Volunteer Reunifies Families After Asiana Airline Incident

Colleen-Sasso_763x260
“[In these types of incidents] one of our roles is to do whatever we can to help family members get in touch with each other. It’s an international service and we try very hard to get people connected.” - Colleen Sasso

In the aftermath of the Asiana Airline incident, many of those affected faced the additional stress of not knowing if their family knew what had happened to them, or if they were safe.

One of the roles of the Red Cross is to track down, reassure and bring together the families of those affected by a disaster regardless of where they live in the world and what language they speak.

Colleen Sasso, Red Cross Client Services Lead for San Mateo County and the Manager of Health Services during the Asiana Response, was responsible for assisting the airline with family reunification and passenger tracking after the July 6 crash-landing at the San Francisco International Airport (SFO).

“[In these types of incidents] one of our roles is to do whatever we can to help family members get in touch with each other. It’s an international service and we try very hard to get people connected. It’s a hard task but we’re very committed to that,” Colleen explained.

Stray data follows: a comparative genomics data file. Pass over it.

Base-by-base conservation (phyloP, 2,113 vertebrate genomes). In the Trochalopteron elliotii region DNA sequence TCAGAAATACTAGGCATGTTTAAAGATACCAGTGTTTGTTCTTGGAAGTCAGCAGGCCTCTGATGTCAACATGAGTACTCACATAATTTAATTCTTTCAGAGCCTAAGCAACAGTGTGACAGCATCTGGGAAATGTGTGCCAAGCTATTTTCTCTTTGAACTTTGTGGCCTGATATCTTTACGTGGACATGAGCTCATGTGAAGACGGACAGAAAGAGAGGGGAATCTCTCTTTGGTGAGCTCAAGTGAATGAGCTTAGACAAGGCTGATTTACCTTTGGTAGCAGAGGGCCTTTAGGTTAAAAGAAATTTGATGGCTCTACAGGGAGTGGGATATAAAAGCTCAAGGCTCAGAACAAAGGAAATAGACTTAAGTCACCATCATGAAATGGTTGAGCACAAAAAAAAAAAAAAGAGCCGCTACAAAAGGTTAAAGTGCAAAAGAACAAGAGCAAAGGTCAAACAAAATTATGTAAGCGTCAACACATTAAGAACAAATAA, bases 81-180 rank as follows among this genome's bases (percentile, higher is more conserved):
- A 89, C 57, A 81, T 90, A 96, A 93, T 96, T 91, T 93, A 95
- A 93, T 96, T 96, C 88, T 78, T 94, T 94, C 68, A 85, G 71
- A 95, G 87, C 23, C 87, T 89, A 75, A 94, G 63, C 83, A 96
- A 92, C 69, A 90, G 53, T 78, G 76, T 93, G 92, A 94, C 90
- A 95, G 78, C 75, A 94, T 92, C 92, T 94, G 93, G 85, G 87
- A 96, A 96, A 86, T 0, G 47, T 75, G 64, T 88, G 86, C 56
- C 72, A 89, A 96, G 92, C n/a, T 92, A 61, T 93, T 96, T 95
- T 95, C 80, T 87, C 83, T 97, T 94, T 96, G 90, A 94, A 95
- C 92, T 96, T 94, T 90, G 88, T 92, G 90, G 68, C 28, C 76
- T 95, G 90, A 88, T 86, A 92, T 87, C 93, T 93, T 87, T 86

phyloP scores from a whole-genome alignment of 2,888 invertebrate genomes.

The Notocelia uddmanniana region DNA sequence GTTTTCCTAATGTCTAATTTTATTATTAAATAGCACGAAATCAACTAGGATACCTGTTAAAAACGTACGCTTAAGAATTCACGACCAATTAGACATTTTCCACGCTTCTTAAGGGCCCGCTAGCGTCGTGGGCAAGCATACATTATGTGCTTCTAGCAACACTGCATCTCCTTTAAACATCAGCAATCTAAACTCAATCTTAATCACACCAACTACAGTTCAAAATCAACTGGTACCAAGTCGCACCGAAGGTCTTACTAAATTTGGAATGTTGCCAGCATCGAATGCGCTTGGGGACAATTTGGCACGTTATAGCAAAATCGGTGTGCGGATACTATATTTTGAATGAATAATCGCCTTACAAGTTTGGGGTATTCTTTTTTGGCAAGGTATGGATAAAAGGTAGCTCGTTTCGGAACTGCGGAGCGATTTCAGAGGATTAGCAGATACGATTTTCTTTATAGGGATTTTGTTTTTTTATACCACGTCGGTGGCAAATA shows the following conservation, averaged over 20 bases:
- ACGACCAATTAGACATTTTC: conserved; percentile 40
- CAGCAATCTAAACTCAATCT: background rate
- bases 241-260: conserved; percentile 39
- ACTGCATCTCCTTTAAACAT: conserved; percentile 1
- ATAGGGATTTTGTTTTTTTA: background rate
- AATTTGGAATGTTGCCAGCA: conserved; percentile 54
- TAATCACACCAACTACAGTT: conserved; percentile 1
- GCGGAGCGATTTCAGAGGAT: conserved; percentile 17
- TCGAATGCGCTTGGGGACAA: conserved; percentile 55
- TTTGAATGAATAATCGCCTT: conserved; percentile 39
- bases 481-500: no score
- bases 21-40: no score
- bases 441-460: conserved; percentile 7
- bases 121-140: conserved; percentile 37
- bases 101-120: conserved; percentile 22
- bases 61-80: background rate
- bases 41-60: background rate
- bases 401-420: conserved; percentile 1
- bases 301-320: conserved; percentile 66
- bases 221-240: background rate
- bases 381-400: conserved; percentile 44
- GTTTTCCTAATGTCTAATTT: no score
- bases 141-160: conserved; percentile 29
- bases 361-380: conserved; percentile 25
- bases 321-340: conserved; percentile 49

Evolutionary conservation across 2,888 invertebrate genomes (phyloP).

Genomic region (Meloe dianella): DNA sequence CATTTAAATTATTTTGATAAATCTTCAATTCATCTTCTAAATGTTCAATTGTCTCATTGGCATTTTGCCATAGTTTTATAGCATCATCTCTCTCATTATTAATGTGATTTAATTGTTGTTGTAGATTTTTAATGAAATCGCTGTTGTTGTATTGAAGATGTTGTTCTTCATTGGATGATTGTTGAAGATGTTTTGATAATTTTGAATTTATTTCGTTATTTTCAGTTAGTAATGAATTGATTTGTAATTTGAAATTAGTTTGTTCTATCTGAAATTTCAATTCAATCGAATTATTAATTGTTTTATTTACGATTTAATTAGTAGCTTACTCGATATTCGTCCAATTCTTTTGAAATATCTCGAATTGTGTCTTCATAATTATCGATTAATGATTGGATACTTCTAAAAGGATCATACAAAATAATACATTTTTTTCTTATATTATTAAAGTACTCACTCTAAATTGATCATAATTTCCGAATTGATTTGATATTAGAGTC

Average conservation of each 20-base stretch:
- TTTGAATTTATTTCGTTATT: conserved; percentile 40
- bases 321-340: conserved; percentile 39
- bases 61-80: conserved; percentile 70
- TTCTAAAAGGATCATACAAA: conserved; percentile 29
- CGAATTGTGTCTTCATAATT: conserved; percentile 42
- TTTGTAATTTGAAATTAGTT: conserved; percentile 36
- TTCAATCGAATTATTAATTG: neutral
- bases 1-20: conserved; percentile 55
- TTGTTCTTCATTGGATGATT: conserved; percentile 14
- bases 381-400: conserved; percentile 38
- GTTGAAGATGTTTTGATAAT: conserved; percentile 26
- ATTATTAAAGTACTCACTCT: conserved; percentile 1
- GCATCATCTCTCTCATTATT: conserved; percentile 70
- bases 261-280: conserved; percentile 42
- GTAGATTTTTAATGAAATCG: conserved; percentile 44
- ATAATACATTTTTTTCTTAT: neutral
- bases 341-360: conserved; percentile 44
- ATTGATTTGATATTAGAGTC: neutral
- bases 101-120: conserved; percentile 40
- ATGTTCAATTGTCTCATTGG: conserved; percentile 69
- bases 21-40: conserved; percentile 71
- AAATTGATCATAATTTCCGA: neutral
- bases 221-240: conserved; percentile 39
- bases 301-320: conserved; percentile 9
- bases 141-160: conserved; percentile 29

When Colleen got the call to help after the Asiana Airline incident at SFO, she headed straight to the Burlingame office to coordinate her team of volunteers, not knowing the scale of the disaster or how many had been injured.

“As the numbers of those injured in the crash unfolded, we were fortunate it was not a huge number of casualties. So over the next day or two there was a sense of relief the injuries were less than they could have been,” Colleen said.

Colleen and her team experienced several challenges each day as local hospitals were reluctant to give out important information about patients’ conditions, information which Colleen needed to pass on to anxious relatives. Language was also a barrier, as many of the victims were Chinese or Korean nationals who spoke little English. Bilingual volunteers were able to translate and alleviate some of the communication barriers.

Colleen, who has been a volunteer for four and a half years, is now working toward educating local hospital staff about the work of the Red Cross to encourage better communication in the event of another disaster in the area.

Colleen, a Daly City resident, is a registered nurse working part-time, who decided to volunteer for the Red Cross after retiring from her career position.

“The Red Cross is an amazing organization that provides amazing services. It’s very gratifying to go out, when people are distraught, and we get their lives back on track, it’s very rewarding,” she explained.

Learn more about volunteering at redcross.org/ca/san-francisco/volunteer.